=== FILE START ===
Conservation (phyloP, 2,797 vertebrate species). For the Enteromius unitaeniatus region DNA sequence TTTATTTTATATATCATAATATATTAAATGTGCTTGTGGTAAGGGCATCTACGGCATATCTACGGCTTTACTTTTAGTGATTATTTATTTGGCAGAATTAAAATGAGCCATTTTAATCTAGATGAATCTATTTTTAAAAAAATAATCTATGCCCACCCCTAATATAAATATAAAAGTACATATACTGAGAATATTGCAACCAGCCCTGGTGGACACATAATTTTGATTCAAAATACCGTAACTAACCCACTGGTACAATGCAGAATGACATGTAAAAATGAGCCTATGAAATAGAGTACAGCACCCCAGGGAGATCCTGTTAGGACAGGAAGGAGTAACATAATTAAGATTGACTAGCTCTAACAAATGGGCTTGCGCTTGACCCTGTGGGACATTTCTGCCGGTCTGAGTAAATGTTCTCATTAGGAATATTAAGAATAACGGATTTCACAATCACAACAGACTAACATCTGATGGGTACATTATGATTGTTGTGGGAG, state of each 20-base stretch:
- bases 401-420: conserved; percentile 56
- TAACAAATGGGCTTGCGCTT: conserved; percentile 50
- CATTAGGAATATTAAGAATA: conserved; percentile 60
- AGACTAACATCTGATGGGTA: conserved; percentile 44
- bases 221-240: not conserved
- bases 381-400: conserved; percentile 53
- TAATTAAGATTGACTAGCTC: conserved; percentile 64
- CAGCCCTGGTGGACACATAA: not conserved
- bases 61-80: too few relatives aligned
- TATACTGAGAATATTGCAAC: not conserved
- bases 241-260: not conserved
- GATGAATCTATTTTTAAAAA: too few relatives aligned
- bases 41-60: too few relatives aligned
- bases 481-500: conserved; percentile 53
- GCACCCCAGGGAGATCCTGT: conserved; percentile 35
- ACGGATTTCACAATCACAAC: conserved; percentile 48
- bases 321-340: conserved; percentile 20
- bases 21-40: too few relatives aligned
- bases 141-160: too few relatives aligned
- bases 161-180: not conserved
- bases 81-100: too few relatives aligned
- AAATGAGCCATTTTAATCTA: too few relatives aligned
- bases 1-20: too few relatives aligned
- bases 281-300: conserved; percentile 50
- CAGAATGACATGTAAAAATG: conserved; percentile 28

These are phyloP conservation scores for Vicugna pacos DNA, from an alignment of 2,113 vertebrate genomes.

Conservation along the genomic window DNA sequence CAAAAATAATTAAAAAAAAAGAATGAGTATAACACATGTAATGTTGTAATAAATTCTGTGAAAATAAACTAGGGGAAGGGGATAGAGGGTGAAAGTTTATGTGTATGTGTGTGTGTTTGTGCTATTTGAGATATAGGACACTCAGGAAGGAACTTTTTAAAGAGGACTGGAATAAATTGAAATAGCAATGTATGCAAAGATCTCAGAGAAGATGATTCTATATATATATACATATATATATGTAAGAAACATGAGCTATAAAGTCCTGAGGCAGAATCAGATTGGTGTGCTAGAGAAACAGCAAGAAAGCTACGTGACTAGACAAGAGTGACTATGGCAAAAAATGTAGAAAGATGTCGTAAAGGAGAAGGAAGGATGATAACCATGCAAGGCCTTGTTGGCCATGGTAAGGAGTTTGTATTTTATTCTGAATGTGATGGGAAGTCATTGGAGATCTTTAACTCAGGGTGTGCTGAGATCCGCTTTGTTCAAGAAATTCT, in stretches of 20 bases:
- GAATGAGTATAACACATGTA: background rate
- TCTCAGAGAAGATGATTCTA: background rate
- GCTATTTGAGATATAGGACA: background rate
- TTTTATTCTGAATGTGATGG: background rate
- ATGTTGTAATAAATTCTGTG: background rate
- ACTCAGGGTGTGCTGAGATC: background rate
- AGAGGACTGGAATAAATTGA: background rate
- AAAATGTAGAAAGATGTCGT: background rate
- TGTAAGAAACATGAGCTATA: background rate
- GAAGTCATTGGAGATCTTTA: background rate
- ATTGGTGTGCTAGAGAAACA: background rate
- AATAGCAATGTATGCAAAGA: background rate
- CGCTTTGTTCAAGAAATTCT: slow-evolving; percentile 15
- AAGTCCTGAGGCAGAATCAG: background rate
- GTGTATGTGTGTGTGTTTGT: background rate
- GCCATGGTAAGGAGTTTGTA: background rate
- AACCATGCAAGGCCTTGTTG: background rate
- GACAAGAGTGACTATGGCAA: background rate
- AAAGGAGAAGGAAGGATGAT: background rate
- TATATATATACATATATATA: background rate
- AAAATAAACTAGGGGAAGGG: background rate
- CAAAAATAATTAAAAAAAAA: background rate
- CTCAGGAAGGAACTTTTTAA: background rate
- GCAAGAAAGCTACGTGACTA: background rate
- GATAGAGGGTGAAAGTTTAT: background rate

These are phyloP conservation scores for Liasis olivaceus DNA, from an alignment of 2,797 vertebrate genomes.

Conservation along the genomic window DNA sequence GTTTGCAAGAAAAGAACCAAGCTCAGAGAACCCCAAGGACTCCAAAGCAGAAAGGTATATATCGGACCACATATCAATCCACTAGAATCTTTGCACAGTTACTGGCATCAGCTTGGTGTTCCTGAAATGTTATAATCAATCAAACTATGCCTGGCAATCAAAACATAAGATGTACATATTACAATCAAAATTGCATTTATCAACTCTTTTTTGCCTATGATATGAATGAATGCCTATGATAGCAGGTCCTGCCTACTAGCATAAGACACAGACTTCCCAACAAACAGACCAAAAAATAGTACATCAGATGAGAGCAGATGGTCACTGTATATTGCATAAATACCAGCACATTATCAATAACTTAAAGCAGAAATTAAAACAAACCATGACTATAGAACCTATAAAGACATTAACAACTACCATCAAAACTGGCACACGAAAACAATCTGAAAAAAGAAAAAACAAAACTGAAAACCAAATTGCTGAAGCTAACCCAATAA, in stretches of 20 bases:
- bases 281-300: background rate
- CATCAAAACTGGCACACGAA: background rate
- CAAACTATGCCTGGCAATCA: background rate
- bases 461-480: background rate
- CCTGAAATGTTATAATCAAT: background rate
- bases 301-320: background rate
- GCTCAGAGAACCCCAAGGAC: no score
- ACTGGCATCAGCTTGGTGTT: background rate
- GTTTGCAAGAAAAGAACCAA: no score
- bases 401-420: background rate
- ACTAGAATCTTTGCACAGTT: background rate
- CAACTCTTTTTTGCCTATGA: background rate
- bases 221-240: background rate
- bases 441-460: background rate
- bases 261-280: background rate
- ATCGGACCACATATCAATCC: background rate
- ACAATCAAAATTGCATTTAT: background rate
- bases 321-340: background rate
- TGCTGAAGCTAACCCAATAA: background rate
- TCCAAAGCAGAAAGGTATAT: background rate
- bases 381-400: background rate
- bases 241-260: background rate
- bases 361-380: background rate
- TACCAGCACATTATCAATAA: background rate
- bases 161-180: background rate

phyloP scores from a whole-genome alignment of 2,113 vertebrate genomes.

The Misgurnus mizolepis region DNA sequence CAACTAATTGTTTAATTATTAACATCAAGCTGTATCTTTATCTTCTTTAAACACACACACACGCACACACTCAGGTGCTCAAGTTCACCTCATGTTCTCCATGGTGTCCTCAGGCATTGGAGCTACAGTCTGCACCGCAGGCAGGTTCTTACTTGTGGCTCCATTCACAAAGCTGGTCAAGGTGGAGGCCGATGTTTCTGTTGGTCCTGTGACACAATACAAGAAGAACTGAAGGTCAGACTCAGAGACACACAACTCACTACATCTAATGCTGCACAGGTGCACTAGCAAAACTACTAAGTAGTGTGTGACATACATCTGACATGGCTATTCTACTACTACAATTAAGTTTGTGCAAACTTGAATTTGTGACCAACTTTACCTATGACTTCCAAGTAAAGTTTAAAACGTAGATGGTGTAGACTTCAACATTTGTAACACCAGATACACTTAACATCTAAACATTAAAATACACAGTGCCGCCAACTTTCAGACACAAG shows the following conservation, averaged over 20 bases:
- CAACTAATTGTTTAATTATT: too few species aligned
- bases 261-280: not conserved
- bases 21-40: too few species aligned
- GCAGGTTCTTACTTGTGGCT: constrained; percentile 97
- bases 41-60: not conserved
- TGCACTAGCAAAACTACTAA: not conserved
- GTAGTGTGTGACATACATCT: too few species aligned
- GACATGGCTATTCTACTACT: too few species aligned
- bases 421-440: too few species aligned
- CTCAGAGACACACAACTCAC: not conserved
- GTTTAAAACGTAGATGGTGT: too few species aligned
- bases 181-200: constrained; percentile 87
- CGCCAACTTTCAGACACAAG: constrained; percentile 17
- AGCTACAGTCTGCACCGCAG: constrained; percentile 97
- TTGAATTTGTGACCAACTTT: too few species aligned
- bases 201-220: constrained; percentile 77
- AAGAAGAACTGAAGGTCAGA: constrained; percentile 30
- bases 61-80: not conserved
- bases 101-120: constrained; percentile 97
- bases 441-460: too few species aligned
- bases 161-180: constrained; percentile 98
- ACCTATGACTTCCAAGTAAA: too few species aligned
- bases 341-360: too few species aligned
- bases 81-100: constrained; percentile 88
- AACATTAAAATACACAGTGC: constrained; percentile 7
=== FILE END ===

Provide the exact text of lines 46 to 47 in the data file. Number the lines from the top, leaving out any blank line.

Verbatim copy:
- GACAAGAGTGACTATGGCAA: background rate
- AAAGGAGAAGGAAGGATGAT: background rate